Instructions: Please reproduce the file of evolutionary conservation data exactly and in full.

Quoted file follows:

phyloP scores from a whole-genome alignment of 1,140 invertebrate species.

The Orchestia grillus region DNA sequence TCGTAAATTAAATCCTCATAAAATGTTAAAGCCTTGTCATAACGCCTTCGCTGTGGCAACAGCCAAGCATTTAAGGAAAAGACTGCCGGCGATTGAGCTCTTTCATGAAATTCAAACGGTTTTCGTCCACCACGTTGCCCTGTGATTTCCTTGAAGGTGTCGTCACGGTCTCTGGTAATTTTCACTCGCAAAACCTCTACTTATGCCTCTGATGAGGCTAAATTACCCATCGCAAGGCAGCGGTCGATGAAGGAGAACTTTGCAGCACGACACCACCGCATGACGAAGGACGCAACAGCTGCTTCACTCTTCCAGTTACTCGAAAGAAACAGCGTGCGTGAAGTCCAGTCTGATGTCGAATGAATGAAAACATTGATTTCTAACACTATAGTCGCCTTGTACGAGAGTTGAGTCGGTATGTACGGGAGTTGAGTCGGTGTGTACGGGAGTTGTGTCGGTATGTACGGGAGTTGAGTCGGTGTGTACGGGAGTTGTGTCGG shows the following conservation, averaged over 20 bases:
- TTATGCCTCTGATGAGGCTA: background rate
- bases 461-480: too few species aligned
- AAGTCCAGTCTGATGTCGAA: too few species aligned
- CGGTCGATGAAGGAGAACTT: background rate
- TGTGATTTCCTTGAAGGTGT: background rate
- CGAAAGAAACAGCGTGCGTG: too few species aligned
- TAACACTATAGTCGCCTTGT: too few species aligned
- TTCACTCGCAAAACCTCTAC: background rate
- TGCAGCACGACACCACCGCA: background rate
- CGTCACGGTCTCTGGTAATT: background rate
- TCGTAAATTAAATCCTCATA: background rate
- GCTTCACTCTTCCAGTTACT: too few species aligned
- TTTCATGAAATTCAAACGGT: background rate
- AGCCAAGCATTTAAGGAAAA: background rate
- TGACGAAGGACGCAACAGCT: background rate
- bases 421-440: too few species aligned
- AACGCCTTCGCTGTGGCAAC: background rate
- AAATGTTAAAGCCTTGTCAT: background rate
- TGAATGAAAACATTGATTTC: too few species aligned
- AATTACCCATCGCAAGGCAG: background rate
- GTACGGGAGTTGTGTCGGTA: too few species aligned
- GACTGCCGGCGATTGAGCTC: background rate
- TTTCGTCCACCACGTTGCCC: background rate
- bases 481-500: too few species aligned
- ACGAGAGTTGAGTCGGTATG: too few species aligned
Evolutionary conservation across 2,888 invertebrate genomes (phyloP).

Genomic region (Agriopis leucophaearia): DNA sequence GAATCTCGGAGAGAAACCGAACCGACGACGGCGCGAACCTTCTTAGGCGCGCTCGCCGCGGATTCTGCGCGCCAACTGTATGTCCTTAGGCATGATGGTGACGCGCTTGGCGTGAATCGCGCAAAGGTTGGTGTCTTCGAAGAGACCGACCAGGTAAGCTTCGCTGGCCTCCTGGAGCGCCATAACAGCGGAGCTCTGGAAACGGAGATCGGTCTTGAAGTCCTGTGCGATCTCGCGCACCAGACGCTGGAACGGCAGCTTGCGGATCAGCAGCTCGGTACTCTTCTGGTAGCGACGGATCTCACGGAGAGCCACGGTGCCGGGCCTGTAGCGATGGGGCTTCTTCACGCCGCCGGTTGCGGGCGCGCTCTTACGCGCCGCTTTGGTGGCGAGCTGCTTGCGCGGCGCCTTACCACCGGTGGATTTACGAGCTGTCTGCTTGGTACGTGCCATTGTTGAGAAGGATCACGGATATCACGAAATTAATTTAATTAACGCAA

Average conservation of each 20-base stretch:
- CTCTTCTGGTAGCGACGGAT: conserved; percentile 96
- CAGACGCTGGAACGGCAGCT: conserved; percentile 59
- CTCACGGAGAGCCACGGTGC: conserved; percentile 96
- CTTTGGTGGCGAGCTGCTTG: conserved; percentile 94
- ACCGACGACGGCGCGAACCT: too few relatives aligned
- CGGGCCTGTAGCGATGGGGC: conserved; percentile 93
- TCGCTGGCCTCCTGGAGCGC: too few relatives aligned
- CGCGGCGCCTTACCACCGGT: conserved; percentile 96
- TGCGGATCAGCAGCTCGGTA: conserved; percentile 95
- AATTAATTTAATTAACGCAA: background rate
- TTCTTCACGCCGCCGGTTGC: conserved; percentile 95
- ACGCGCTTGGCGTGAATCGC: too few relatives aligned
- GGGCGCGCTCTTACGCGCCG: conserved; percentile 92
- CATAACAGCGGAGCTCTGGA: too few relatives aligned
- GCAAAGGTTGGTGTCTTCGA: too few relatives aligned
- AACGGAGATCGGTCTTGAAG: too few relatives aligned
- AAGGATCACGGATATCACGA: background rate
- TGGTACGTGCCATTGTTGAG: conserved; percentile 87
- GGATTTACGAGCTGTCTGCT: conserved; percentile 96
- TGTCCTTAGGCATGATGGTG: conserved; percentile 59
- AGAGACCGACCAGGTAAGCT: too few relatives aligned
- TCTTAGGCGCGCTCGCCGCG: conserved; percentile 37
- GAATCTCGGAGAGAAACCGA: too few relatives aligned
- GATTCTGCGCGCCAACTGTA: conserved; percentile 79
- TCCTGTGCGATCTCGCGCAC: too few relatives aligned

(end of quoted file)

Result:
phyloP scores from a whole-genome alignment of 1,140 invertebrate species.

The Orchestia grillus region DNA sequence TCGTAAATTAAATCCTCATAAAATGTTAAAGCCTTGTCATAACGCCTTCGCTGTGGCAACAGCCAAGCATTTAAGGAAAAGACTGCCGGCGATTGAGCTCTTTCATGAAATTCAAACGGTTTTCGTCCACCACGTTGCCCTGTGATTTCCTTGAAGGTGTCGTCACGGTCTCTGGTAATTTTCACTCGCAAAACCTCTACTTATGCCTCTGATGAGGCTAAATTACCCATCGCAAGGCAGCGGTCGATGAAGGAGAACTTTGCAGCACGACACCACCGCATGACGAAGGACGCAACAGCTGCTTCACTCTTCCAGTTACTCGAAAGAAACAGCGTGCGTGAAGTCCAGTCTGATGTCGAATGAATGAAAACATTGATTTCTAACACTATAGTCGCCTTGTACGAGAGTTGAGTCGGTATGTACGGGAGTTGAGTCGGTGTGTACGGGAGTTGTGTCGGTATGTACGGGAGTTGAGTCGGTGTGTACGGGAGTTGTGTCGG shows the following conservation, averaged over 20 bases:
- TTATGCCTCTGATGAGGCTA: background rate
- bases 461-480: too few species aligned
- AAGTCCAGTCTGATGTCGAA: too few species aligned
- CGGTCGATGAAGGAGAACTT: background rate
- TGTGATTTCCTTGAAGGTGT: background rate
- CGAAAGAAACAGCGTGCGTG: too few species aligned
- TAACACTATAGTCGCCTTGT: too few species aligned
- TTCACTCGCAAAACCTCTAC: background rate
- TGCAGCACGACACCACCGCA: background rate
- CGTCACGGTCTCTGGTAATT: background rate
- TCGTAAATTAAATCCTCATA: background rate
- GCTTCACTCTTCCAGTTACT: too few species aligned
- TTTCATGAAATTCAAACGGT: background rate
- AGCCAAGCATTTAAGGAAAA: background rate
- TGACGAAGGACGCAACAGCT: background rate
- bases 421-440: too few species aligned
- AACGCCTTCGCTGTGGCAAC: background rate
- AAATGTTAAAGCCTTGTCAT: background rate
- TGAATGAAAACATTGATTTC: too few species aligned
- AATTACCCATCGCAAGGCAG: background rate
- GTACGGGAGTTGTGTCGGTA: too few species aligned
- GACTGCCGGCGATTGAGCTC: background rate
- TTTCGTCCACCACGTTGCCC: background rate
- bases 481-500: too few species aligned
- ACGAGAGTTGAGTCGGTATG: too few species aligned
Evolutionary conservation across 2,888 invertebrate genomes (phyloP).

Genomic region (Agriopis leucophaearia): DNA sequence GAATCTCGGAGAGAAACCGAACCGACGACGGCGCGAACCTTCTTAGGCGCGCTCGCCGCGGATTCTGCGCGCCAACTGTATGTCCTTAGGCATGATGGTGACGCGCTTGGCGTGAATCGCGCAAAGGTTGGTGTCTTCGAAGAGACCGACCAGGTAAGCTTCGCTGGCCTCCTGGAGCGCCATAACAGCGGAGCTCTGGAAACGGAGATCGGTCTTGAAGTCCTGTGCGATCTCGCGCACCAGACGCTGGAACGGCAGCTTGCGGATCAGCAGCTCGGTACTCTTCTGGTAGCGACGGATCTCACGGAGAGCCACGGTGCCGGGCCTGTAGCGATGGGGCTTCTTCACGCCGCCGGTTGCGGGCGCGCTCTTACGCGCCGCTTTGGTGGCGAGCTGCTTGCGCGGCGCCTTACCACCGGTGGATTTACGAGCTGTCTGCTTGGTACGTGCCATTGTTGAGAAGGATCACGGATATCACGAAATTAATTTAATTAACGCAA

Average conservation of each 20-base stretch:
- CTCTTCTGGTAGCGACGGAT: conserved; percentile 96
- CAGACGCTGGAACGGCAGCT: conserved; percentile 59
- CTCACGGAGAGCCACGGTGC: conserved; percentile 96
- CTTTGGTGGCGAGCTGCTTG: conserved; percentile 94
- ACCGACGACGGCGCGAACCT: too few relatives aligned
- CGGGCCTGTAGCGATGGGGC: conserved; percentile 93
- TCGCTGGCCTCCTGGAGCGC: too few relatives aligned
- CGCGGCGCCTTACCACCGGT: conserved; percentile 96
- TGCGGATCAGCAGCTCGGTA: conserved; percentile 95
- AATTAATTTAATTAACGCAA: background rate
- TTCTTCACGCCGCCGGTTGC: conserved; percentile 95
- ACGCGCTTGGCGTGAATCGC: too few relatives aligned
- GGGCGCGCTCTTACGCGCCG: conserved; percentile 92
- CATAACAGCGGAGCTCTGGA: too few relatives aligned
- GCAAAGGTTGGTGTCTTCGA: too few relatives aligned
- AACGGAGATCGGTCTTGAAG: too few relatives aligned
- AAGGATCACGGATATCACGA: background rate
- TGGTACGTGCCATTGTTGAG: conserved; percentile 87
- GGATTTACGAGCTGTCTGCT: conserved; percentile 96
- TGTCCTTAGGCATGATGGTG: conserved; percentile 59
- AGAGACCGACCAGGTAAGCT: too few relatives aligned
- TCTTAGGCGCGCTCGCCGCG: conserved; percentile 37
- GAATCTCGGAGAGAAACCGA: too few relatives aligned
- GATTCTGCGCGCCAACTGTA: conserved; percentile 79
- TCCTGTGCGATCTCGCGCAC: too few relatives aligned